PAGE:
Using ALTER TABLE

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ALTER TABLE allows you to make the following changes to an existing table:

  • Add new column definitions. To create a column using an existing name, you must drop existing column definitions before adding new ones.
  • Add new table constraints. To create a constraint using an existing name, you must drop existing constraints with that name before adding a new one.
  • Drop existing column definitions without adding new ones.
  • Drop existing table constraints without adding new ones.
  • Modify column names, data types, and position

For a detailed specification of ALTER TABLE syntax, see the Language Reference.


Adding a New Column to a Table

The syntax for adding a column with ALTER TABLE is:

ALTER TABLE table ADD <col_def>
<col_def> = col {<data_type>
| [COMPUTED [BY] (<expr>)
| domain}
 [DEFAULT {literal | NULL | USER}]
 [NOT NULL] [<col_constraint>]

 [COLLATE collation]
<col_constraint> = [CONSTRAINT constraint] <constraint_def>
 [<col_constraint>]
<constraint_def> =
PRIMARY KEY
| UNIQUE
 | CHECK (<search_condition>)
 | REFERENCES other_table [(other_col [, other_col ])]
[ON DELETE {RESTRICT|NO ACTION|CASCADE|SET DEFAULT|SET NULL}]
[ON UPDATE {RESTRICT|NO ACTION|CASCADE|SET DEFAULT|SET NULL}]

For the complete syntax of ALTER TABLE, see the Language Reference.

For example, the following statement adds a column, EMP_NO, to the EMPLOYEE table using the EMPNO domain:

ALTER TABLE EMPLOYEE ADD EMP_NO EMPNO NOT NULL;

You can add multiple columns to a table at the same time. Separate column definitions with commas. For example, the following statement adds two columns, EMP_NO, and FULL_NAME, to the EMPLOYEE table. FULL_NAME is a computed column, a column that derives it values from calculations based on two other columns already defined for the EMPLOYEE table:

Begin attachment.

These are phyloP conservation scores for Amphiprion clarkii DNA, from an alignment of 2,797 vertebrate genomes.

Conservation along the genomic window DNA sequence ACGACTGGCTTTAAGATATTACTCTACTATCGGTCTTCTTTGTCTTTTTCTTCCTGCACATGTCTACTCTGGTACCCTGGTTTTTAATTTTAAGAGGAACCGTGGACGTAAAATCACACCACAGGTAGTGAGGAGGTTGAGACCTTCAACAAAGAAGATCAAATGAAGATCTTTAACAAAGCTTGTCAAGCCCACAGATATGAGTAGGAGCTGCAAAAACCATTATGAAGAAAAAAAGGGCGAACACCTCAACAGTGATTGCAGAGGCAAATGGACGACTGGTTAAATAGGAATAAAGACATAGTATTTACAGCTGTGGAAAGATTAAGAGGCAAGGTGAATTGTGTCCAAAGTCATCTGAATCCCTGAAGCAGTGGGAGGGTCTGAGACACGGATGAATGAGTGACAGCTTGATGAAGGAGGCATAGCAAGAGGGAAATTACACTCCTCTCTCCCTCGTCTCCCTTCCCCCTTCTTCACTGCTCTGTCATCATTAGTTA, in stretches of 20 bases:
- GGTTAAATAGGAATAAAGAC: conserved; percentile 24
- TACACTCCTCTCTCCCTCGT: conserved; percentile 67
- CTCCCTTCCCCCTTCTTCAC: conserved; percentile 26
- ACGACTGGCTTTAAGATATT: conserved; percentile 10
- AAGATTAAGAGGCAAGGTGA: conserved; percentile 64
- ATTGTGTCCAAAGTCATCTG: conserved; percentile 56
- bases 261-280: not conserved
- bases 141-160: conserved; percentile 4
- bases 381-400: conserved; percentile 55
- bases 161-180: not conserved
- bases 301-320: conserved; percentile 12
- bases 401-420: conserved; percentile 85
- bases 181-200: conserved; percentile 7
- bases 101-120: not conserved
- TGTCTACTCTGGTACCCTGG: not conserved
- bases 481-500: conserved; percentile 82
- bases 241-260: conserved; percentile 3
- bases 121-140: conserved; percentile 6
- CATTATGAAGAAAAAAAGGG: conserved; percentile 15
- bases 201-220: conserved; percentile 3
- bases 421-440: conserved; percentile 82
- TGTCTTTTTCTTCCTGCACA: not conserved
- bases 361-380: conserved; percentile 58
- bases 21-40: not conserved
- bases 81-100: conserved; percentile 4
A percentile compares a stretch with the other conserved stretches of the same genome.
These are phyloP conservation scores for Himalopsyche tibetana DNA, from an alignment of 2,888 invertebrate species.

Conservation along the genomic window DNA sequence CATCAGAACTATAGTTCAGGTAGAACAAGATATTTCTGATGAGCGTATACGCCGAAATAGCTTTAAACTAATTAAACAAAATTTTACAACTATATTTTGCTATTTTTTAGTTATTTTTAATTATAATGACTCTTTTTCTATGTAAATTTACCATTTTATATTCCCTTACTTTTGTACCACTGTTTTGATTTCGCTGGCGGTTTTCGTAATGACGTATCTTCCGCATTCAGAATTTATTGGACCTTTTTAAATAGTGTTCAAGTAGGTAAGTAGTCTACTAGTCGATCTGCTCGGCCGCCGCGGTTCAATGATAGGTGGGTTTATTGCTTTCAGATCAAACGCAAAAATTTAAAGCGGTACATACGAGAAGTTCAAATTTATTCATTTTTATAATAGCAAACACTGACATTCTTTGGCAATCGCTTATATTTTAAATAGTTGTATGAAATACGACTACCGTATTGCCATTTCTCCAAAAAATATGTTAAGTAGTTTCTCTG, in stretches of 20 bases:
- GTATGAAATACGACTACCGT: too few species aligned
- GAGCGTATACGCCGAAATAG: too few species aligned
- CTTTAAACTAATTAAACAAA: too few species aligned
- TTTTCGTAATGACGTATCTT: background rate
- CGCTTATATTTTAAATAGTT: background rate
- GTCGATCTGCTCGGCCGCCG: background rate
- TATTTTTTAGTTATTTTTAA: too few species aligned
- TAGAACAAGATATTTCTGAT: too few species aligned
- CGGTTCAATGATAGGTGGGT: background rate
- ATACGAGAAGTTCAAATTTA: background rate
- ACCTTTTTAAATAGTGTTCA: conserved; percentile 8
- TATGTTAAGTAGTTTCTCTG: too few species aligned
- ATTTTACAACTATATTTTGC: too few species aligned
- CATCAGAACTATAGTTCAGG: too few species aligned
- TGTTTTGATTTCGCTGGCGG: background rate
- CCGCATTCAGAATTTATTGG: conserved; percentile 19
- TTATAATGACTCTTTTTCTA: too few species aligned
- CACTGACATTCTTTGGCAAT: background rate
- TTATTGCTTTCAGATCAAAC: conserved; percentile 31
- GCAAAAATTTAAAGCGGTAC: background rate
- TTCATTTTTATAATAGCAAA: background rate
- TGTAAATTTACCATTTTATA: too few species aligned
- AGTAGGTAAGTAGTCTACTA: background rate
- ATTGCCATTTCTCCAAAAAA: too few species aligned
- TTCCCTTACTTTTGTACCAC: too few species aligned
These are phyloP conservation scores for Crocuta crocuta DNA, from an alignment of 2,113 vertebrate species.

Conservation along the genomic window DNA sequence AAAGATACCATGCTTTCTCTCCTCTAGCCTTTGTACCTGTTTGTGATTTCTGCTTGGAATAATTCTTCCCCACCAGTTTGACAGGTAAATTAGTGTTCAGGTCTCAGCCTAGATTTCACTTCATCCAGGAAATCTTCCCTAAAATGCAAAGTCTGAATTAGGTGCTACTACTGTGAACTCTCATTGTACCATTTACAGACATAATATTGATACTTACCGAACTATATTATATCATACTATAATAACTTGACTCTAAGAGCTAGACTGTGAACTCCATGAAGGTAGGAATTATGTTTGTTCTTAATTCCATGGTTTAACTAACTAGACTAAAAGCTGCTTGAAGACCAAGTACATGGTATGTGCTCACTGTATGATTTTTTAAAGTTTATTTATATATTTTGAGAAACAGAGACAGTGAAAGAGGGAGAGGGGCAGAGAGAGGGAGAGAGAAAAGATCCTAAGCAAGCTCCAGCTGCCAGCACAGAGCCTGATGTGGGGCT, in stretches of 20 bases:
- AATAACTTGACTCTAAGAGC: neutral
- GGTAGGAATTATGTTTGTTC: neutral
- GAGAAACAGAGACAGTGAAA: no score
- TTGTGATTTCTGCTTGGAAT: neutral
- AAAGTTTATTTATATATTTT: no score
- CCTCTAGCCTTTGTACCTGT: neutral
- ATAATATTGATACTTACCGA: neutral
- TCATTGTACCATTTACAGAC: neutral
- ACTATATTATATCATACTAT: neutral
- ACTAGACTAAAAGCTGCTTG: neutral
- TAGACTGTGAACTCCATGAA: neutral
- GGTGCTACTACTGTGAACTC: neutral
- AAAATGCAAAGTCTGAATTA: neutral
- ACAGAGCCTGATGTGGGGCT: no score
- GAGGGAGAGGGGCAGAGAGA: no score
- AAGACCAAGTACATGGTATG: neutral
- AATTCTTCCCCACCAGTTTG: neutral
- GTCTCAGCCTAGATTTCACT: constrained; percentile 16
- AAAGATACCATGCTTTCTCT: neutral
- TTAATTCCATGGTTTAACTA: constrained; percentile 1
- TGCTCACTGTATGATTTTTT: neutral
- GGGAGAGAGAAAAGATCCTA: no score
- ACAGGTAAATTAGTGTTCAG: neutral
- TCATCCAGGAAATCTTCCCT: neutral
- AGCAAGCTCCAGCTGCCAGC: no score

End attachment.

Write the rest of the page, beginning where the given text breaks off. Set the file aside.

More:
ALTER TABLE EMPLOYEE
 ADD EMP_NO EMPNO NOT NULL,
 ADD FULL_NAME COMPUTED BY (LAST_NAME || ', ' || FIRST_NAME);

You can also define integrity constraints for columns that you add to the table. For example, the next statement adds two columns, CAPITAL and ­LARGEST_CITY, to the COUNTRY table, and defines a UNIQUE constraint on CAPITAL:

ALTER TABLE COUNTRY
 ADD CAPITAL VARCHAR(25) UNIQUE,
 ADD LARGEST_CITY VARCHAR(25) NOT NULL;


Adding New Table Constraints

You can use ALTER TABLE to add a new table-level constraint. The syntax is:

ALTER TABLE name ADD [CONSTRAINT constraint] <tconstraint_opt>;

where <tconstraint_opt> is a PRIMARY KEY, FOREIGN KEY, UNIQUE, or CHECK constraint. For example:

ALTER TABLE EMPLOYEE
 ADD CONSTRAINT DEPT_NO UNIQUE(PHONE_EXT);


Dropping an Existing Column from a Table

You can use ALTER TABLE to delete a column definition and its data from a table. A column can be dropped only by the owner of the table. If another user is accessing a table when you attempt to drop a column, the other user’s transaction will continue to have access to the table until that transaction completes. InterBase postpones the drop until the table is no longer in use.

The syntax for dropping a column with ALTER TABLE is:

ALTER TABLE name DROP colname [, colname ...];

For example, the following statement drops the EMP_NO column from the EMPLOYEE table:

ALTER TABLE EMPLOYEE DROP EMP_NO;

Multiple columns can be dropped with a single ALTER TABLE statement.

ALTER TABLE EMPLOYEE
 DROP EMP_NO,
 DROP FULL_NAME;
Important: You cannot delete a column that is part of a UNIQUE, PRIMARY KEY, or FOREIGN KEY constraint. In the previous example, EMP_NO is the ­PRIMARY KEY for the EMPLOYEE table, so you cannot drop this column unless you first drop the PRIMARY KEY constraint.